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Condom Distribution In Public Schools Essay

1745 words - 7 pages

Allowing condoms to be distributed in public schools has had much controversy over the years. Many people learn about safe sex, but there are still many unwanted pregnancies and sexually transmitted diseases floating around. Some schools across the United States have made it to where students are given condoms in school. On top of other alternatives, such condom distribution programs should be allowed or promoted in public schools to help reduce teen pregnancies and sexually transmitted diseases.
Many questions and concerns have come about regarding this promotion of condoms being distributed in public schools. Will it lower teen pregnancy rates? Will condoms reduce sexually transmitted diseases? Will the distribution of condoms in public schools make students more sexually responsible? Who will fund these interventions? Some people believe teaching children and teens about abstinence is the best way to minimize pregnancies and sexually transmitted diseases. Birth control is an alternative used to prevent pregnancy, not necessarily sexually transmitted diseases and using condoms is always a way to protect from diseases and unwanted pregnancies. With these different alternatives and many parents feel as if the program goes against their beliefs and values as a parent/guardian, implementation of the program is a legitimate way to reduce the new trend of pregnancy and sexually transmitted diseases.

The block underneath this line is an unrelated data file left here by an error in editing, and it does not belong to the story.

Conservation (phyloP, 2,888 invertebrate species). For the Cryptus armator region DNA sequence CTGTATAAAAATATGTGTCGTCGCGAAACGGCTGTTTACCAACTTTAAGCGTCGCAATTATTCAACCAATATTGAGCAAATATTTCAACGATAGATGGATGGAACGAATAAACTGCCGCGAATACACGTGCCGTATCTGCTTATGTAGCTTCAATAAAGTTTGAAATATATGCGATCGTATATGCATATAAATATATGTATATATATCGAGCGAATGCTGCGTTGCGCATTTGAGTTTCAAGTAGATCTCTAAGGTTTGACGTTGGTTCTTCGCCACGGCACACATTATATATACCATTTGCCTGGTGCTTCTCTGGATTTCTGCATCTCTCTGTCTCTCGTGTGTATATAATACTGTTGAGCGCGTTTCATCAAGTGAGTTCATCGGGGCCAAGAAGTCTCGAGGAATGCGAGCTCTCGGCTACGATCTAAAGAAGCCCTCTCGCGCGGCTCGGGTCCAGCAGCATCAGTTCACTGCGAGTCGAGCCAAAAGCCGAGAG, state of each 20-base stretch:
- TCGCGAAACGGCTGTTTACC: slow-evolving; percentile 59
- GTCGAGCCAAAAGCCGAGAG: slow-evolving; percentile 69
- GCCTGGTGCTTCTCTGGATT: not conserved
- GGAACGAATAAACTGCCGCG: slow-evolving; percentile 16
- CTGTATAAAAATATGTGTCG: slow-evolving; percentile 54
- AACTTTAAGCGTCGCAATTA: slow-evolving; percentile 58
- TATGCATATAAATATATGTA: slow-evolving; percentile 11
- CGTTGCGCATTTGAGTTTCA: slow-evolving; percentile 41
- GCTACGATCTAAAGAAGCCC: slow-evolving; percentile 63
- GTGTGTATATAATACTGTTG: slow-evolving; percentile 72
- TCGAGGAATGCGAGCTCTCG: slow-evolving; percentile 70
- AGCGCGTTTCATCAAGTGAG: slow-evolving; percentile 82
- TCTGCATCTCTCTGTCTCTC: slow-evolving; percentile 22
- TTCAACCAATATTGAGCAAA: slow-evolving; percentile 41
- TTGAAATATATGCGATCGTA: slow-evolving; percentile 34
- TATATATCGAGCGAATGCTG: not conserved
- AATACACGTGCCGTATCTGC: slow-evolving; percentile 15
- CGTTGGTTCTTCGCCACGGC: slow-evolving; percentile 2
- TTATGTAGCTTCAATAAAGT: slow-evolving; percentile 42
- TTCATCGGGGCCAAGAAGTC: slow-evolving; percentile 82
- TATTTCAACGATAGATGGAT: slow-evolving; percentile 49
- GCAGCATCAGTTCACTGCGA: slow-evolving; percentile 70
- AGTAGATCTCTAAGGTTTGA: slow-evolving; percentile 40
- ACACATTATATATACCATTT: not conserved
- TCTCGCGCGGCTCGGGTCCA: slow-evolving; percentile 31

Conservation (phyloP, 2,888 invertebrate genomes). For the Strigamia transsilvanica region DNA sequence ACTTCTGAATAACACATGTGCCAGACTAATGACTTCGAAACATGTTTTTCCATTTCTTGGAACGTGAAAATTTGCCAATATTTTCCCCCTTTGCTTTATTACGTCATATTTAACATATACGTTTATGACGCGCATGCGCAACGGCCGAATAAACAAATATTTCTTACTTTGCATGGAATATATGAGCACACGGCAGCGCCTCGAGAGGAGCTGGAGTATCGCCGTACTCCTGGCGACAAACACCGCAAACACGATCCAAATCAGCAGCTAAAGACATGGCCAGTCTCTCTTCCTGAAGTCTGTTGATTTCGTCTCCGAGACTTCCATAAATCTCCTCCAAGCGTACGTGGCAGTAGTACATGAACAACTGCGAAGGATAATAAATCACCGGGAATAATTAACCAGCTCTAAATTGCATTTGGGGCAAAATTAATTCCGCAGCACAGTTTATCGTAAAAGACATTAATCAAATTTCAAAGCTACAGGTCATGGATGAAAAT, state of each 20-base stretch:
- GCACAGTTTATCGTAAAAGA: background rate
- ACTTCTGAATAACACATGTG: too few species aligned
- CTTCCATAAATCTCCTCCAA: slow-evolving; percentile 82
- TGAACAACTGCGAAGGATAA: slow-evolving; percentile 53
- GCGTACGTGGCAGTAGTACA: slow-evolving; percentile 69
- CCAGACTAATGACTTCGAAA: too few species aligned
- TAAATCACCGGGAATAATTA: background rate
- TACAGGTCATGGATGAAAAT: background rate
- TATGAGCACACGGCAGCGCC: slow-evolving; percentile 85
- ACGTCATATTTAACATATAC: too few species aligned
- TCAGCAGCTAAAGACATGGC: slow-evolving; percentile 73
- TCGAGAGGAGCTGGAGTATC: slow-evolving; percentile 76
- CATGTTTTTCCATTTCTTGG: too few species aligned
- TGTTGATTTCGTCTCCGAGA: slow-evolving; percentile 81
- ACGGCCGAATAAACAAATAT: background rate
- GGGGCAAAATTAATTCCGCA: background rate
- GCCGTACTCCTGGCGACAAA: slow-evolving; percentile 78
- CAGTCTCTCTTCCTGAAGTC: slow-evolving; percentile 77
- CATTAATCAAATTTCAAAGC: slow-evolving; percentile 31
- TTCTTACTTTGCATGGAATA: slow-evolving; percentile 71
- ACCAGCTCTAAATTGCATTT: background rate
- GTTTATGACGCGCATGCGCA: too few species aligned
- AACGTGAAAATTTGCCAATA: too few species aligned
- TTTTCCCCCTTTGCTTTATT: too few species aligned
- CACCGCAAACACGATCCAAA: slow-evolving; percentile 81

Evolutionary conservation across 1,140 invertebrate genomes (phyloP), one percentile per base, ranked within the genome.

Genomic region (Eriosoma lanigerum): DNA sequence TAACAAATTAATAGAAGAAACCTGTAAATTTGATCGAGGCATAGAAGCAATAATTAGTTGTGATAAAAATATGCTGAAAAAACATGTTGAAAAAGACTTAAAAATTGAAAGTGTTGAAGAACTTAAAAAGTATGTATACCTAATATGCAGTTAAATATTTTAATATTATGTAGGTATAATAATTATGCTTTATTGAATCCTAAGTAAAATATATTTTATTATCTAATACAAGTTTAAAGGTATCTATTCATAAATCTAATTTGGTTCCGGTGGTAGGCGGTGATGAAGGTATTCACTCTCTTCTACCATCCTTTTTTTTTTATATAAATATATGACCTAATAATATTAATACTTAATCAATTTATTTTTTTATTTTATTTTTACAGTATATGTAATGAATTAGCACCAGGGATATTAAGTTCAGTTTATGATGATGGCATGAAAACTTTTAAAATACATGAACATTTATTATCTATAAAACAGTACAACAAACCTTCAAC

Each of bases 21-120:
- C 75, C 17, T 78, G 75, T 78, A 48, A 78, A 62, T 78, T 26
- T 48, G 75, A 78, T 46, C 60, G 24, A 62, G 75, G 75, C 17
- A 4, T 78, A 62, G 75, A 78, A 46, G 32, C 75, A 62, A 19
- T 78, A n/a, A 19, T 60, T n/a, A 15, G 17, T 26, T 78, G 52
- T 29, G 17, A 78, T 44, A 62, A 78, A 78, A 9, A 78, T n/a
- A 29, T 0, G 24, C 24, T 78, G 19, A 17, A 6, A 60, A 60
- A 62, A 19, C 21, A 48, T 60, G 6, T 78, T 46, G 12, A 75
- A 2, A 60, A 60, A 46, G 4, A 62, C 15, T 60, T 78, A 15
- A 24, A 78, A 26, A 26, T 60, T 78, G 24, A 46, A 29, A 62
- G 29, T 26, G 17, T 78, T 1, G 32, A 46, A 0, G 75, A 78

Sex before marriage, to many people, is a sin. In the bible it asks that people abstain from sexual immorality. If such condom distribution programs were allowed in schools, firm believers in God believe that this is strictly going against what the bible says. There was an article written by Linda Villarosa, from the New York Times, on a junior high school in Sherman, Texas. “Many of their teenagers were saying no to sex and experts were not sure why,” as the article’s title proposed. The article spoke on a how a 9th grader, “Arielle Wilcott and her classmates participated in an assembly that encouraged abstinence” (Section F). Linda Villarosa wrote, “Arielle said she believed that she had been thoroughly “sex educated.” That is why she has decided to wait to have sex until she grows older.” She made the decision to wait to have sex to avoid pregnancy and sexually transmitted diseases. These assemblies proved to reduce statistics in birth rates among many races because of the abstinence-only education. There is no doubt that abstinence is a great and the most pure way to protect oneself from an unwanted pregnancy and sexually transmitted diseases. On the other hand, Ann O’Leary stated in Beyond Condoms: Alternative Approaches to HIV Prevention, “…adolescents, particularly young adolescents, may not have the knowledge and judgment to make informed choices about methods to protect themselves…” It would not hurt to take an extra step for those who were not taught or do not have any idea what abstinence is. Also in Beyond Condoms: Alternative Approaches to...

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